Truth-telling, healing from whiteness and bell hooks

I was born in the early 1970s, and despite having two loving parents—including a stay at home mother—I often felt a sense of discomfort in my body in my early years. My younger self didn’t understand that the unease I felt were the growing tentacles of white supremacy constricting around me. 

Growing up Black and female in the ‘70s and ‘80s was, at times, a solitary experience. 

It wasn’t always easy to see yourself in the larger world, and all the guiding principles were primarily the ones designed and upheld by white supremacy—though no one at that time named it as such. It has only been in recent years that we now can name the “respectability” politics that many of us were raised with as a byproduct of racism. The fervent desire for many of us to prove ourselves to be as good as white people or being directed to play to the white gaze, and the draconian rules we place on ourselves and fellow Black people to do that. The systematic denial of our inherent blackness to achieve. 

As a bookish child, few of the books that I adored had characters that looked like me. Judy Blume was an extraordinary writer who shaped my tween years and younger me fervently wanted to be Harriet the Spy, but what would it have been like to see characters that resembled me? 

Film and television wasn’t much better. It wasn’t until my high school years, when series like The Cosby Show appeared on the air, that I saw much positive. Until then, most of the media representations of Black girls and women were greatly limited, and even with The Cosby Show, I didn’t necessarily see myself. After all, my parents were Black hippies. I would be well into my late 20s, when I would finally realize that families like my own had always existed.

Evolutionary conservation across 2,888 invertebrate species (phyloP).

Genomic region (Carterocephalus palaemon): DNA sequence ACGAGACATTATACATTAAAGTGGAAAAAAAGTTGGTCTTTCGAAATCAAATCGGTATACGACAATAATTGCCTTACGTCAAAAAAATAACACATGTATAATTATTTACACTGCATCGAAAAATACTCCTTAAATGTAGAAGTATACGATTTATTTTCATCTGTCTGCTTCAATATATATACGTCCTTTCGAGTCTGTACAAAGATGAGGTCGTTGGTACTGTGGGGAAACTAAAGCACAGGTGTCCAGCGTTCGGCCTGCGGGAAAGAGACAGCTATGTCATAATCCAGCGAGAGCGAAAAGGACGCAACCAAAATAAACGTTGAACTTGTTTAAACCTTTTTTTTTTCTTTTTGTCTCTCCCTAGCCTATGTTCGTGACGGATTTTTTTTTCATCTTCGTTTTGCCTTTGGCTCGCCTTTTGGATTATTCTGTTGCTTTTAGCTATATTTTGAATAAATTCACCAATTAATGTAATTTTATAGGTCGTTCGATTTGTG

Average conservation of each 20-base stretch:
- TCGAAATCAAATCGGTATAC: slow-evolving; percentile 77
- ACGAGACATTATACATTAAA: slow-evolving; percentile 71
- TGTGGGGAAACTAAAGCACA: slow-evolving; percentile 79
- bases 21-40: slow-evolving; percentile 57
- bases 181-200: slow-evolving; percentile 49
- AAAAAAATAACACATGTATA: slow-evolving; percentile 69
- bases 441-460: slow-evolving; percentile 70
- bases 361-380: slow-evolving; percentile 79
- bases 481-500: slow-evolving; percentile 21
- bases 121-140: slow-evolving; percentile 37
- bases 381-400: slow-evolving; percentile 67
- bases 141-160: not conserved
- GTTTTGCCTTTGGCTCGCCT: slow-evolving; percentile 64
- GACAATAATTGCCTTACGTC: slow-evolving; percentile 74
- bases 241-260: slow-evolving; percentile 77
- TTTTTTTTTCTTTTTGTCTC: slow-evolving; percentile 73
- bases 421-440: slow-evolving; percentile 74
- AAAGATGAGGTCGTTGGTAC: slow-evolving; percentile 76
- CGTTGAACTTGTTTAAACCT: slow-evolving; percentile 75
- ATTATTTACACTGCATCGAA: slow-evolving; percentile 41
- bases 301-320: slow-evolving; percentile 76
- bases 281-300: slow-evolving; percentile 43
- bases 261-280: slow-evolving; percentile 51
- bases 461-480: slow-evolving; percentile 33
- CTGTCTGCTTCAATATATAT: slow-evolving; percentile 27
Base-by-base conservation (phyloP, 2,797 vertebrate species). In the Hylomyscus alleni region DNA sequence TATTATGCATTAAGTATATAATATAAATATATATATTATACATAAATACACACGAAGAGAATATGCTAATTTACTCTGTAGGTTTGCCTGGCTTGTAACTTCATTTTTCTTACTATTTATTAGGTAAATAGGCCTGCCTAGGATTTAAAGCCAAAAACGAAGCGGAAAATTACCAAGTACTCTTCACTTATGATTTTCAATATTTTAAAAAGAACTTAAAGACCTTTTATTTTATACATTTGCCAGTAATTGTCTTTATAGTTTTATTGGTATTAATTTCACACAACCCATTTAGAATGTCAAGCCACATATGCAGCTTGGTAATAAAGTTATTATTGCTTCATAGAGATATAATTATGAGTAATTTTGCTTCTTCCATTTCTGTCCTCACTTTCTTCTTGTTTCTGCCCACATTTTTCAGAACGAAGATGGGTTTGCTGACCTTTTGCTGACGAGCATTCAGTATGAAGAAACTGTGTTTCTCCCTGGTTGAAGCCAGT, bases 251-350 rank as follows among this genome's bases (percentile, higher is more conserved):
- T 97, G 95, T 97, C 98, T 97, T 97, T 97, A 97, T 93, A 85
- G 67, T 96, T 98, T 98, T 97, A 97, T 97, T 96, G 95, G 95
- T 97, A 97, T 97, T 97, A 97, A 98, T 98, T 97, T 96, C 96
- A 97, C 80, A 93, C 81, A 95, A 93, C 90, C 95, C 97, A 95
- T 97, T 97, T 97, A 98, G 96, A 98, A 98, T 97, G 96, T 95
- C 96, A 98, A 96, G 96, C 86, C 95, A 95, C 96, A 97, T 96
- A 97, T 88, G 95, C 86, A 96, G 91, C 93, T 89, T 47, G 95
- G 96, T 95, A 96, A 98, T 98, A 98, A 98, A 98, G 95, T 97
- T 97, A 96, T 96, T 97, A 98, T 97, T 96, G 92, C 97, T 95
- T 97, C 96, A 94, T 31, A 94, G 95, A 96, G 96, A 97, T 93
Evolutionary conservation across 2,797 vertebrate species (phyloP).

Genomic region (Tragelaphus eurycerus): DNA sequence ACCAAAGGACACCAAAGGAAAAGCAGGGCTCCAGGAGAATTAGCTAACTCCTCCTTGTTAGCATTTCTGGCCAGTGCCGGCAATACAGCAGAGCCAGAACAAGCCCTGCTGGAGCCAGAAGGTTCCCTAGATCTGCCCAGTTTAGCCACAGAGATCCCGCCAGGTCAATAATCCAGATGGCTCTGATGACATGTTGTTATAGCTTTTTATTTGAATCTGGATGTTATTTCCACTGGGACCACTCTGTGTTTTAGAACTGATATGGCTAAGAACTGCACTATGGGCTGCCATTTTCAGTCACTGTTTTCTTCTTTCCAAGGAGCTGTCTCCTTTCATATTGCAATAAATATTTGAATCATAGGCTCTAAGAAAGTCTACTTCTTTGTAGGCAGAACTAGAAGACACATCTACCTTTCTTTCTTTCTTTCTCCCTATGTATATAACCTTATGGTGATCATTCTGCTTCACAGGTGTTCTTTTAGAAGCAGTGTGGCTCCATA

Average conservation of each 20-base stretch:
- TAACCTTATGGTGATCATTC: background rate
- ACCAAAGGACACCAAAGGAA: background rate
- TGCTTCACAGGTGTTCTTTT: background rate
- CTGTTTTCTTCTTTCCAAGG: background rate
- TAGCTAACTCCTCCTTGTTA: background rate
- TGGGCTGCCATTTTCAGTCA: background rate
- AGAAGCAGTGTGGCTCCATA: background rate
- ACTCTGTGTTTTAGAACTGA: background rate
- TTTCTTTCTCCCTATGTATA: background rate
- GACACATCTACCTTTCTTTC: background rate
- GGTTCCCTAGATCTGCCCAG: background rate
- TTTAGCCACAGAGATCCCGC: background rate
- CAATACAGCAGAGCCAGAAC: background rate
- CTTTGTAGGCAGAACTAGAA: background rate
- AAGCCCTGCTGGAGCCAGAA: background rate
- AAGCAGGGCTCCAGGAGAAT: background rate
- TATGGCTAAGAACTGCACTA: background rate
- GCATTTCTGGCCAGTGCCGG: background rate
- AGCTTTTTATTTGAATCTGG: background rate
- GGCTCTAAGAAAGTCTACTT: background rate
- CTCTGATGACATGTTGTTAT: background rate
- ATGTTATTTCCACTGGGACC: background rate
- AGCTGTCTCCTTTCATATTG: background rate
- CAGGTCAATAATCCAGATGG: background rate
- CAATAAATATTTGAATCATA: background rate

Toggling between racially integrated schools that leaned more white and our tight Black private spaces caused me a lot of emotional whiplash. At school, it was the white girls with the long, silky, preferably blonde hair that could be feathered who were noticed. In our home life, it was the Black girls who could double-dutch and speak with a confident cadence (that I lacked) who held court.

I was neither of those things; in fact, family gatherings at times were painful, I was the white-sounding cousin and no one let me live it down. I didn’t fully understand the nuance of being able to code switch. It was a different time. Whereas my 16-year-old daughter toggles effortlessly between her Black friends on Facetime and the larger white world, back in 1980 or whatever, I had none of those skills. 

It was my teen years that brought the greatest sense of not belonging, I literally didn’t fit in anywhere, but my theater classes allowed me to create a disaffected persona where I could hide my truths. I danced on the line of wanna-be punk, wanna-be trendy, and wanna-be stoner. I wasn’t very good at any of them but the inability to fully fit in anywhere specifically no doubt allowed me to learn to decently fit in everywhere. The only constant at that time in my life was feeling the weight of white supremacy heavy on my shoulders and not knowing what it was. 

Not only was the weight of white supremacy heavy on my shoulders but figuring out my role in this larger world as a darker-skinned Black woman born at the crossroads of poor and working class.